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  1. #1
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    Replacing 2.5 SSD with m.2 nvme

    Hey guys I just ordered a 960 EVO 500gb m.2 drive to take advantage of the speed. I currently have a 2.5 samsung 850 pro as boot and everything. I would like to use the m.2 as boot/primary so in other words clone the 2.5 drive. Could I do this without having to reinstall OS and hassle free? Am I better off using the m.2 as secondary? Thank you !

    Current build is:

    Maximus hero viii
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    850 Pro 256gb

  2. #2
    ROG Guru: Gold Belt Array Menthol PC Specs
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    Toekneel;
    Welcome to the forums. I would definitely use the 960 as the primary drive with OS
    You can clone your current OS to the 960 EVO very easy with the Samsung Data Migration software which is provided with the drive, or can be downloaded from Samsung site. I have done this numerous times without any issues whatsoever. This does depend on you currently having your OS installed in UEFI mode as nvme drives require the OS to be installed in UEFI mode.
    If your OS is installed in legacy mode there a couple APPS that can convert a drive from legacy to UEFI without loosing any data, I am not sure how effective they are myself

  3. #3
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    Thank you Menthol, I will look into the software. The drive came in the mail this afternoon so I will be installing it tonight. Hopefully it won't give me any problems. I'm not sure which mode I installed my OS in. I will have a look! Thank you so much again for the tip about the software.

  4. #4
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    So I just ran diskmarkbench and I got 3099 read/1737 write seq. This drive is rated for 3500 correct? Could my settings be incorrect in bios? The guides I've seen set the x4 part in bios to m.2 but mine doesn't have that option. Only auto/3x/4x. I've installed nvme drivers from samsung website as well. 2202 is my current bios version.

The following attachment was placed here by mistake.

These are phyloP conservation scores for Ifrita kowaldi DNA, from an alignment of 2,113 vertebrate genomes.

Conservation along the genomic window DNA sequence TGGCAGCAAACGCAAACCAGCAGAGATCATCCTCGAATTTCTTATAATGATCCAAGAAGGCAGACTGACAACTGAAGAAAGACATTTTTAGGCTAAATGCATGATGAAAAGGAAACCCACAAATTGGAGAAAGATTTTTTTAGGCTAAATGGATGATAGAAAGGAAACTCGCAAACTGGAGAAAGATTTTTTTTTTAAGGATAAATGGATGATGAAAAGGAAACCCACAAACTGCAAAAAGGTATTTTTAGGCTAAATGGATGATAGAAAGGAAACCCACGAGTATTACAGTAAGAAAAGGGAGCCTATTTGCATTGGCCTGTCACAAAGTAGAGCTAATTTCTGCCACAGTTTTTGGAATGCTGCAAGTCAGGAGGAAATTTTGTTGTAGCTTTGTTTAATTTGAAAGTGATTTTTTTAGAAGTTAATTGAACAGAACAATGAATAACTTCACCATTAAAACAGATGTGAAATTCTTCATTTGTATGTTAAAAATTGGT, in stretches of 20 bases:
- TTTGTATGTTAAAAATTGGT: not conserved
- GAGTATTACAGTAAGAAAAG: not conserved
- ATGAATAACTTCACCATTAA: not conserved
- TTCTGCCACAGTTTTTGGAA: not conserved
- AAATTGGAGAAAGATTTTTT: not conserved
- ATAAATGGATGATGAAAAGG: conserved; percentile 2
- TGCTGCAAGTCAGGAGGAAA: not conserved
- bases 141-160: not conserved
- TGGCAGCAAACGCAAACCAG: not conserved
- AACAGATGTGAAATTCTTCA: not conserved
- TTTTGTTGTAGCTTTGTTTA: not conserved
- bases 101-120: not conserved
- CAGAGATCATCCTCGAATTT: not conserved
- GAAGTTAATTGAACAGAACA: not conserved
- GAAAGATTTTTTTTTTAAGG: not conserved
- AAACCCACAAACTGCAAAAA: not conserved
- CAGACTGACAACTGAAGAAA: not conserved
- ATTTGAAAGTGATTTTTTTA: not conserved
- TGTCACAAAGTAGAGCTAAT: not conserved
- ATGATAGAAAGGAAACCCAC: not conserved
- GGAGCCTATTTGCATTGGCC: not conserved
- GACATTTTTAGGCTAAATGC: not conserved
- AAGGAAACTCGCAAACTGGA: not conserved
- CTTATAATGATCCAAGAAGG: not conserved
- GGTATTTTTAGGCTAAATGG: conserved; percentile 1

5. #5
    ROG Guru: Gold Belt Array Menthol PC Specs
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    It's close to correct, when you run benchmarks on a drive with the OS they will be a little slower, there are several other tweaks commonly used to speed up your drive
    1. set Windows power plan to performance while running benchmarks, this holds true for any benchmark, drive, CPU, GPU
    2. disable Windows, Super fetch and Pre fetch, google this to find out how
    3. disable indexing on the drive
    4. turn off Windows write cache buffering

    I use 2. and 3. for daily use, a quick google search will explain how and why or why not to use 1 and 4, there may be other tweaks

    You will never feal the difference between 3000 and 3500, only see the numbers in a benchmark

  6. #6
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    Quote Originally Posted by Menthol View Post
    It's close to correct, when you run benchmarks on a drive with the OS they will be a little slower, there are several other tweaks commonly used to speed up your drive
    1. set Windows power plan to performance while running benchmarks, this holds true for any benchmark, drive, CPU, GPU
    2. disable Windows, Super fetch and Pre fetch, google this to find out how
    3. disable indexing on the drive
    4. turn off Windows write cache buffering

    I use 2. and 3. for daily use, a quick google search will explain how and why or why not to use 1 and 4, there may be other tweaks

    You will never feal the difference between 3000 and 3500, only see the numbers in a benchmark
    You're the man. Thanks for all your help Menthol!

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